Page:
Tag Archives: Bound buttonholes

Motivated to sew cushions?

First of all, I would like to help spread the news that there is an open day on August the 15th at the Fabric Godmother. Check out Zoe’s blog for more info. I’m not able to commit due to house selling stuff, but would love to go if I could, sounds oodles of fun- sewing friends with plenty of fabric goodness ( special discounts too).

But onto today’s writing…

vintage barkcloth cushion

Everyone who has been following me for a while has either heard me decry sewing anything but clothing or else will have noticed a distinct lack of home decoration projects.  I only sew for my home when faced with the bitter truth that the cost of doing otherwise is far too outrageous when I have the power, skills ( and access to far more exciting fabrics) to do so myself. It’s just not something that floats my boat.   …. or is it?

However the curtains and blinds I have made fill me with joy, probably because they are made from vintage curtains, tracked down on eBay, delivering the vision, colour and style that I conceived.  Cushions fill the same barren place in my sewing heart.  Easy to make but not exciting enough for me to make stacks.   I’ve not got one of those sofas where you can’t move for cushions- just a couple will do to support better comfort ( my sofas are a terrible investment – leather – yuk- and so uncomfortable!).  However, once again house selling has kicked me up the proverbial to whip up a couple of cushions to ‘complete the look’.  Guys, cushions are so quick to make! It’s ridiculous. We all know it, but somehow clothing is far more exciting to make & Silly because now I’ve made a couple more cushions I get a huge amount of pleasure every single day.  And that doesn’t happen with the dress that gets worn once a fortnight ( or more likely every blue moon).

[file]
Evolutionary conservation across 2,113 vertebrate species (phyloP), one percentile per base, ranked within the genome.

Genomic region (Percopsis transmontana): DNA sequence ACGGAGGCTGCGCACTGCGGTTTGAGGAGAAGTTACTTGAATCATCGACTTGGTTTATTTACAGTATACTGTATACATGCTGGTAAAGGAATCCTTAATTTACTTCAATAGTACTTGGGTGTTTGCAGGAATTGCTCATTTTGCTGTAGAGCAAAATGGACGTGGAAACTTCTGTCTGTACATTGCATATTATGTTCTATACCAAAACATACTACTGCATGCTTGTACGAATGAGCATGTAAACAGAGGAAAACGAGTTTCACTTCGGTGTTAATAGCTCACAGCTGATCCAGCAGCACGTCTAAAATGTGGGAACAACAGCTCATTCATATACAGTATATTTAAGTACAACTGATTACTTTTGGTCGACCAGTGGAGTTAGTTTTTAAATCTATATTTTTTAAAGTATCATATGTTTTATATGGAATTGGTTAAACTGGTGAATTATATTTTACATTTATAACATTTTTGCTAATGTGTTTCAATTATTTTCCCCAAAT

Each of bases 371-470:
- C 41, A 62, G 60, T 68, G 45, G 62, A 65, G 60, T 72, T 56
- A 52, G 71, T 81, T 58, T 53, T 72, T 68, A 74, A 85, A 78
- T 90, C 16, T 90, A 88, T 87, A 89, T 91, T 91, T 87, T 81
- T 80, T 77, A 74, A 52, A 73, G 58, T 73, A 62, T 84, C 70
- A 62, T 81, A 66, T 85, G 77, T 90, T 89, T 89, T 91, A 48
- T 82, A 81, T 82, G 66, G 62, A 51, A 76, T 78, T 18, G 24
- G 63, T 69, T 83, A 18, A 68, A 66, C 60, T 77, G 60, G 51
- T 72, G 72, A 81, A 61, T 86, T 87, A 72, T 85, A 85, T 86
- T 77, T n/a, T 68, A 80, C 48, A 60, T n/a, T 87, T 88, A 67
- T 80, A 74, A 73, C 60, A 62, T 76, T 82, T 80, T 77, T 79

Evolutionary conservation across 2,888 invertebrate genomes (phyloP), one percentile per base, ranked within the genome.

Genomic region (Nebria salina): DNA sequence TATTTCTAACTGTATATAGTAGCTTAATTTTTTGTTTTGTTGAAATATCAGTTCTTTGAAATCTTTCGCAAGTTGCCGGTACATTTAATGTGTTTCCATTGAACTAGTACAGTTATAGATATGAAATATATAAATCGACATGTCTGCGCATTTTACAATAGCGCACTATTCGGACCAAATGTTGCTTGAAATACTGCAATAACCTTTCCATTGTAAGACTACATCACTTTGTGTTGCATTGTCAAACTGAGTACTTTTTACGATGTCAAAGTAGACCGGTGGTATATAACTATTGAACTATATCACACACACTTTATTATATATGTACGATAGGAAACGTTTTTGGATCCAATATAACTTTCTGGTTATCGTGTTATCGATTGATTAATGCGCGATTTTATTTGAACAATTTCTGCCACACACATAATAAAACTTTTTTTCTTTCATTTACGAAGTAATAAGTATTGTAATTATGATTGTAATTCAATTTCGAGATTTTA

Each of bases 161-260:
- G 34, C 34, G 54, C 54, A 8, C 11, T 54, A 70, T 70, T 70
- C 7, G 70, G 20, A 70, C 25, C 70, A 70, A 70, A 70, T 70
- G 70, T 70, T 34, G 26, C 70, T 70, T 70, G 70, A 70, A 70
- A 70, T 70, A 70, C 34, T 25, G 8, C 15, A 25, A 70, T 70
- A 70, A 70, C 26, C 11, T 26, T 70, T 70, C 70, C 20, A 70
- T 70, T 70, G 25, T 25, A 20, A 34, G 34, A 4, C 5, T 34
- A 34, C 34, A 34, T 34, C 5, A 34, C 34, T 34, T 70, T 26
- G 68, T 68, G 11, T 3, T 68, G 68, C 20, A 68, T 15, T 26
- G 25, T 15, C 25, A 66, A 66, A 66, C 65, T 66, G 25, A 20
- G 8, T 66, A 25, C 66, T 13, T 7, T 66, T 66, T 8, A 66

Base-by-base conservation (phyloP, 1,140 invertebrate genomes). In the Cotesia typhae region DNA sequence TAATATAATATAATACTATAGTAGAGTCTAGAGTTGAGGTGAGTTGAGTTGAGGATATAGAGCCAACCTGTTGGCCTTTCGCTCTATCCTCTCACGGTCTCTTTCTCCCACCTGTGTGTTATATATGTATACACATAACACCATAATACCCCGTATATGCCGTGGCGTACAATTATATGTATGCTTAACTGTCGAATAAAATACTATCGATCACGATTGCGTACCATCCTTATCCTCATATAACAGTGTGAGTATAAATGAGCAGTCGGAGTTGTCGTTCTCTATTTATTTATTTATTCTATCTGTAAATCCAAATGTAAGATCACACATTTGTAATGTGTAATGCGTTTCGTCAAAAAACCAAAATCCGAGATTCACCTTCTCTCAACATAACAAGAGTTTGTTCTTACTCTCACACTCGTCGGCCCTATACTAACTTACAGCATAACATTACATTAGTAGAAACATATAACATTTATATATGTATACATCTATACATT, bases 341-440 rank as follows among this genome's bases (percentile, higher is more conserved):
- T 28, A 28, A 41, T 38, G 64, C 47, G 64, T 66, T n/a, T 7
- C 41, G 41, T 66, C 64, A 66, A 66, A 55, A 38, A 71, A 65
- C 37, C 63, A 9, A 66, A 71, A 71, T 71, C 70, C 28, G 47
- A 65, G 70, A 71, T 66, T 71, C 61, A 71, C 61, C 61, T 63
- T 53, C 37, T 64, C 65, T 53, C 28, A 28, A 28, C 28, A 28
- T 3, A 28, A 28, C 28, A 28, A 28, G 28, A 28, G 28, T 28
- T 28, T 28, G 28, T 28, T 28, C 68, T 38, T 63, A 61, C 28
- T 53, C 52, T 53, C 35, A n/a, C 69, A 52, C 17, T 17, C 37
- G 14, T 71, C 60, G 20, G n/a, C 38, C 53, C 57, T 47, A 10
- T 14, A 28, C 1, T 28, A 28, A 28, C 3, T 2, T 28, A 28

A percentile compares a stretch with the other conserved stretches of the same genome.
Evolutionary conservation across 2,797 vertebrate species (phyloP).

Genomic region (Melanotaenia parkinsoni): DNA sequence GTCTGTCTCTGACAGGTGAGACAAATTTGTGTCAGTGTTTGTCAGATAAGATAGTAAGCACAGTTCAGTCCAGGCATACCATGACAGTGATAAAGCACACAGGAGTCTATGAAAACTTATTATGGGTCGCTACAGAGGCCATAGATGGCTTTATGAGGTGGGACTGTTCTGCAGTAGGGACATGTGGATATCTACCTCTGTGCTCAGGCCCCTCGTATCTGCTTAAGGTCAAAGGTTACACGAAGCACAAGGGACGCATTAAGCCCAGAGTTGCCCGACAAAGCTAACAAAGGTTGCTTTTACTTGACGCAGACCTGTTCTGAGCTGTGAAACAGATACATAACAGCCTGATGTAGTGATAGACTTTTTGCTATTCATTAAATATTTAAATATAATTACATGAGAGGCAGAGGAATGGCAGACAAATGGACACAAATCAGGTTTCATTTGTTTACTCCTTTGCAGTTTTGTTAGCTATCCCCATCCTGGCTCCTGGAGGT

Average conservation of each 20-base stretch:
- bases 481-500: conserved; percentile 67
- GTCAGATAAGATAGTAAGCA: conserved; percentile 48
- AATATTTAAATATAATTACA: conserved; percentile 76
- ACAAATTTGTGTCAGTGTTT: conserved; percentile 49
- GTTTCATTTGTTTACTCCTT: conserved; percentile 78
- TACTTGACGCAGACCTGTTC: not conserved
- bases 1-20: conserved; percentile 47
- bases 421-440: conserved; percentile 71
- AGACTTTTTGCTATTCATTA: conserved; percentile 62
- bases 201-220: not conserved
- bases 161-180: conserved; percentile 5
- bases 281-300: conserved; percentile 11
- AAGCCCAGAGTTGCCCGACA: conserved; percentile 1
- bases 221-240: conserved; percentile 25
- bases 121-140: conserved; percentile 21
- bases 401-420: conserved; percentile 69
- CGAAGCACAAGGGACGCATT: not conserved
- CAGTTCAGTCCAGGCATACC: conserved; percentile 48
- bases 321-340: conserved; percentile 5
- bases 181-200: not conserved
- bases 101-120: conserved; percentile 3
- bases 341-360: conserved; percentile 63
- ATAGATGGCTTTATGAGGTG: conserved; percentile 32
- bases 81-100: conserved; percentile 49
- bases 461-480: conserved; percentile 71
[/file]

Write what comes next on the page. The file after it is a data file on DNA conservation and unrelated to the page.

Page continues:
So first of all look at what is possible in less than an hour. Yes, it’s crazy that this luscious barkcloth cushion was that simple.

Envelope back cushion

It’s got an envelope back and I referred to the instructions in the Sew Over It Vintage book just to overcome any slowness caused by a faulty memory.

Sew over it Vintage book cushion

However, I made this using one long strip of fabric, folded in the right proportions, as opposed to three pieces so that the only seams needed were the side seams. This is the fabric that I have used for blinds in my bedroom but it so suits the colours in my living room too. Love it. Simple way to showcase the awesome vintage greens and turquoises & crazy huge flowers.